With quick-time virtual reality, researchers use computers equipped with panoramic and movie-creation programs to document the physical condition of bridges. These programs allow bridge inspectors to take a large number of photographs at the inspection site, then combine them to create a panoramic presentation. The presentation can be supplemented with text, maps, design drawings, oral descriptions and Internet links.
In about a year, NMSU-trained inspectors will begin incorporating quick-time virtual reality technology when they do inspections for the New Mexico Department of Transportation.
Close-range photogrammetry is a method for obtaining three-dimensional measurements from photographs taken from as close as four inches to as far away as 330 feet.
“Right now we are working towards merging the two techniques so they work together,” says David Jáuregui, an assistant professor of civil and geological engineering.
Jáuregui and White have published several articles on virtual reality and photogrammetry in leading civil engineering journals such as the Journal of Bridge Engineering, the Journal of Infrastructure Systems and the Transportation Research Record. They were recently asked to contribute a chapter on virtual reality and photogrammetry in the textbook “Inspection and Monitoring Techniques for Bridges and Highways” that will be published later this year.
Other bridge testing and monitoring research includes non-linear ultrasonics, which provides early detection of microscopic cracks, and new concrete mix designs that will help control cracking in concrete bridges.
Most recently, NMSU has become involved in bridge security.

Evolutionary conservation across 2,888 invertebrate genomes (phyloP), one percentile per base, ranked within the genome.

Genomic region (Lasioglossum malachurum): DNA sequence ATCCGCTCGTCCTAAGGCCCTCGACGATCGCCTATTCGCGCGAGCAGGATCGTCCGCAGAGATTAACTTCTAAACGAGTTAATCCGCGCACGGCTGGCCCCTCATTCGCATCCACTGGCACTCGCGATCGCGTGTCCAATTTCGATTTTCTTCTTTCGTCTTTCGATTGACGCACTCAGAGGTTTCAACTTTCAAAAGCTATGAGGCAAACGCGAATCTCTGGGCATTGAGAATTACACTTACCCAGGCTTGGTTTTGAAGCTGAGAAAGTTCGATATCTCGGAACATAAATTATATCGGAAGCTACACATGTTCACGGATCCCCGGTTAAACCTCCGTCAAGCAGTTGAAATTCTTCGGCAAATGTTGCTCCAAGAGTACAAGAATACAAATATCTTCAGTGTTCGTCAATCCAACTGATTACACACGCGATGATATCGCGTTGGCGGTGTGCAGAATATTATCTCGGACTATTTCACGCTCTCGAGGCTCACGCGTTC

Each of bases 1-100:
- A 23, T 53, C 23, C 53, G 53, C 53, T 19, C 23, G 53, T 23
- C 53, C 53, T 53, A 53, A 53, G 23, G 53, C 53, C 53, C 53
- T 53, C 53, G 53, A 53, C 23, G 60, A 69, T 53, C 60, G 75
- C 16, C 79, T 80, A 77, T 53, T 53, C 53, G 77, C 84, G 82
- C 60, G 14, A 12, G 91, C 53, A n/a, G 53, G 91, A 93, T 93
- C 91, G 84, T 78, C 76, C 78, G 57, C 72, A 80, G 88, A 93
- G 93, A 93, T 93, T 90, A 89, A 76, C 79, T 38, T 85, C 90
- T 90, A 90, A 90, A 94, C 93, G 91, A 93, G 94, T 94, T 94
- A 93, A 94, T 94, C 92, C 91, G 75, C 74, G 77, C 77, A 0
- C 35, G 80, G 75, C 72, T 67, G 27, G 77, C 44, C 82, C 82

“Nationally, bridges have been identified as the most vulnerable asset in our transportation system,” White says. “If a terrorist wants to cause havoc in our highway or rail system, bridges are what they are going to concentrate on because they are easier to destroy, and if you destroy them they can be closed down for long periods of time.”
White says bridge security can be enhanced by limiting access to critical parts of a bridge, applying closed-circuit security video techniques, creating stand-off distances to keep terrorists away from critical points of a bridge, and hardening the structures by putting on steel jackets or other devices to protect them from explosions.
New Mexico will be the lead state in developing a prototype system for bridge security and NMSU will be a partner in this program, White says.
In the future, White hopes NMSU’s Bridge Research Program and the Oklahoma Transportation Institute (which is comprised of the University of Oklahoma and Oklahoma State University) will be designated by Congress as the Southwest Bridge Research Center. This designation would give NMSU and New Mexico a greater national and international reputation in bridge research, and provide long-term funding that will lead to collaborative research projects with other institutions and agencies.
For more information: Ken White – firstname.lastname@example.org